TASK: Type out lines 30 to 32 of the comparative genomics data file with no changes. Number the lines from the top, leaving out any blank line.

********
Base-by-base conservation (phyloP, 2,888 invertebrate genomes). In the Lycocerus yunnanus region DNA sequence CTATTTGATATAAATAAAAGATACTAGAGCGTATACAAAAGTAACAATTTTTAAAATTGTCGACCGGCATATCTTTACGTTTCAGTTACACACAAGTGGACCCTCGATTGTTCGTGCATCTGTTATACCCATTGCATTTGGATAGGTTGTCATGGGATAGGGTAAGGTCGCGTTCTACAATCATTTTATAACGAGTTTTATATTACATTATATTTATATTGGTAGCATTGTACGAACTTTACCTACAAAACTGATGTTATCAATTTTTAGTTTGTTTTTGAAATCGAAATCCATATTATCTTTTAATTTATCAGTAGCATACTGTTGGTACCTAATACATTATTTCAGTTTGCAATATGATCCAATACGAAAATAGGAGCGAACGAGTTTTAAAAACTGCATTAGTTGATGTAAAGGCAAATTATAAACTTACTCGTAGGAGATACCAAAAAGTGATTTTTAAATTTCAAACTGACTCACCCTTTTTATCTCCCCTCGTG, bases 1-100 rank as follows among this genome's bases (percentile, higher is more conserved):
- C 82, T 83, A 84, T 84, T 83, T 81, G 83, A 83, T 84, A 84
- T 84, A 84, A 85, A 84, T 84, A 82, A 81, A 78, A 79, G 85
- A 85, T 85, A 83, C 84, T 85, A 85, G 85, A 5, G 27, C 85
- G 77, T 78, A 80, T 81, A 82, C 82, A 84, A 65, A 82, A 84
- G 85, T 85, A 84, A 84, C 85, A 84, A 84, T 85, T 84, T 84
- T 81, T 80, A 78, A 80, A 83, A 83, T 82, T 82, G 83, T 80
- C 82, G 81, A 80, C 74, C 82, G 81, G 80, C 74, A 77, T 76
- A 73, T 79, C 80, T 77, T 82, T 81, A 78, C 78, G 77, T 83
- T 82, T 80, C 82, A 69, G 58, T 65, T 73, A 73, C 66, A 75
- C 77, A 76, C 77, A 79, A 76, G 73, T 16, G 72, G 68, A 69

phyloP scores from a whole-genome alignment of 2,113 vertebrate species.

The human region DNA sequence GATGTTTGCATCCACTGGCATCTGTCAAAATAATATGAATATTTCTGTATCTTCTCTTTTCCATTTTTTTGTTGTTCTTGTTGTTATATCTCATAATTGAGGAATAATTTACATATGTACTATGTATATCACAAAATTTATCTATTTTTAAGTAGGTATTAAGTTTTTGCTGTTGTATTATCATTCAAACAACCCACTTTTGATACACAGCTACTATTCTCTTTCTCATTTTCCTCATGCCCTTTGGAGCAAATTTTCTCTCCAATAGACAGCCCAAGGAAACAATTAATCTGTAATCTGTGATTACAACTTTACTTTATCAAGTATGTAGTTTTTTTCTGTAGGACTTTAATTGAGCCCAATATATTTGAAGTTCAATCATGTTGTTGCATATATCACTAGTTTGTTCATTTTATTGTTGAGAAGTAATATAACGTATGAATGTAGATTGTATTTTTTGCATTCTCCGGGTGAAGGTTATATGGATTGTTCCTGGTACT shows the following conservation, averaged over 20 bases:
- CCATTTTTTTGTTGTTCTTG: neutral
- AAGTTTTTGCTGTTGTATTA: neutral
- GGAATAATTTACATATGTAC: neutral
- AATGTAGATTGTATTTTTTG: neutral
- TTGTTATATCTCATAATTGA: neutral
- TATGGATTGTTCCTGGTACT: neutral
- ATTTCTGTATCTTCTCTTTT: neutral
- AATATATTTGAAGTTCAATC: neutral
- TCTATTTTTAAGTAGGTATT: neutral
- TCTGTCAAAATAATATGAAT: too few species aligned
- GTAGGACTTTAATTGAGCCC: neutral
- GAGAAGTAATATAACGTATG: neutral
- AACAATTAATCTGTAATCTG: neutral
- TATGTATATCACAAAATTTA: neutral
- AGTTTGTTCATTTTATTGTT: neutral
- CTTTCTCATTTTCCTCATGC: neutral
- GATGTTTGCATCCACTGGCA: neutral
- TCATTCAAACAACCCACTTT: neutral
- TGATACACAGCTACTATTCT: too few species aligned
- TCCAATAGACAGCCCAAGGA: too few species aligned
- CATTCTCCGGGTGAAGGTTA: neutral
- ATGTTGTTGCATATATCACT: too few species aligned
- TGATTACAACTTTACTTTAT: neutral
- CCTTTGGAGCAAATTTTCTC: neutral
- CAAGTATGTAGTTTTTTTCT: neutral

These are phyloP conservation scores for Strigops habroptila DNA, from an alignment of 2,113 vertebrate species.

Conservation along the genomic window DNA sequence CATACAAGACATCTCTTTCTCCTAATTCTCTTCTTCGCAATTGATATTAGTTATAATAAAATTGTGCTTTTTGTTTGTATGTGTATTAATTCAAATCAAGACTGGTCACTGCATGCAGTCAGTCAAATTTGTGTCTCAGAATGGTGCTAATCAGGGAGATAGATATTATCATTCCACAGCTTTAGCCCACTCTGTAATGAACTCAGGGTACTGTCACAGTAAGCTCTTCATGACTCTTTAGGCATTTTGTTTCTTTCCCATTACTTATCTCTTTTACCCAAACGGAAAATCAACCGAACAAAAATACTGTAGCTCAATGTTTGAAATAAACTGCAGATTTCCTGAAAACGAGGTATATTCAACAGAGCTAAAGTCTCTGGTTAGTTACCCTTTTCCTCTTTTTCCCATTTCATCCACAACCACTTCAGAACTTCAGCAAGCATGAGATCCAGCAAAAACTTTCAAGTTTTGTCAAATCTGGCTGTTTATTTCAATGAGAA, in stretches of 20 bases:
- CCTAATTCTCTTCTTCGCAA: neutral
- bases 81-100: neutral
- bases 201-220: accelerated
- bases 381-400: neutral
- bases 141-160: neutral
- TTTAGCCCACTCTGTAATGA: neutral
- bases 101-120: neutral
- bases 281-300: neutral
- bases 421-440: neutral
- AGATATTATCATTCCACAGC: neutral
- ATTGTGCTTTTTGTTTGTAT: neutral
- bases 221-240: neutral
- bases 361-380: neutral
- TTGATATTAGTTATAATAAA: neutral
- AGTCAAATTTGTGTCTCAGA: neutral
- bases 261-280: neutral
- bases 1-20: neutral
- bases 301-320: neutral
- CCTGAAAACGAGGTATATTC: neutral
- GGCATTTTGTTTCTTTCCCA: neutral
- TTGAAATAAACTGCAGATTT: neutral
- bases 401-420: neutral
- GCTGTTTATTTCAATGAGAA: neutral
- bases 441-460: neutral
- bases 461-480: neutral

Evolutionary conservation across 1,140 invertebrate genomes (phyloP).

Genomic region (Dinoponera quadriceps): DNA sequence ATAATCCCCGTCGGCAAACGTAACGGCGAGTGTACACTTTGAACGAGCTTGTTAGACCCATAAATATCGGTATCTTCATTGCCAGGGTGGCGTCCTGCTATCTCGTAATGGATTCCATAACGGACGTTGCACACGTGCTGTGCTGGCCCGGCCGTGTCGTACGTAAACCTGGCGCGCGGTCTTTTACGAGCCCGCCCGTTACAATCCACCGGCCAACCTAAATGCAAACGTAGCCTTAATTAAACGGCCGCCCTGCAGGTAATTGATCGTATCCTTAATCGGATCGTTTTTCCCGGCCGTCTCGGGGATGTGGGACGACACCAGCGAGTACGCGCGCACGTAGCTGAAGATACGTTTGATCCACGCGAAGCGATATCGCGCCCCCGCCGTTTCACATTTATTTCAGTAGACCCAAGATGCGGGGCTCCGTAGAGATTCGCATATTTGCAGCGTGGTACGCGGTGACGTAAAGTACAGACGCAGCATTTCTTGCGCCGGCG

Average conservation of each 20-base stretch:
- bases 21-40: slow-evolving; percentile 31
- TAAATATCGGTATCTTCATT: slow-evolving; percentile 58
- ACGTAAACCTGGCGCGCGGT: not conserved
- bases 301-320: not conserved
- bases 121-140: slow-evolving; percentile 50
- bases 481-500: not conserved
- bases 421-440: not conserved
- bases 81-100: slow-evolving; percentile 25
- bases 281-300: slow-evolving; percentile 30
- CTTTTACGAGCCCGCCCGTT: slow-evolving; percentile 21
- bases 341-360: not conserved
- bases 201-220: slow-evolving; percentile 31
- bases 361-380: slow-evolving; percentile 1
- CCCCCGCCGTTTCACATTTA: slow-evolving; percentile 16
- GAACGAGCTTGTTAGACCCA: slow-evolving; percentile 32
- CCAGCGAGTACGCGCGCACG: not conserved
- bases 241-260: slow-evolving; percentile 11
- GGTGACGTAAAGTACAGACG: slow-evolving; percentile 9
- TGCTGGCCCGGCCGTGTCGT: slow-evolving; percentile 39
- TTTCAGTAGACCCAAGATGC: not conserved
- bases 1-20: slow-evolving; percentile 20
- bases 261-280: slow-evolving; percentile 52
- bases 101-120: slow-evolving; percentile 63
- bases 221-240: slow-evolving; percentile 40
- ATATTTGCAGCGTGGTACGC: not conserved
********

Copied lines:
- GATGTTTGCATCCACTGGCA: neutral
- TCATTCAAACAACCCACTTT: neutral
- TGATACACAGCTACTATTCT: too few species aligned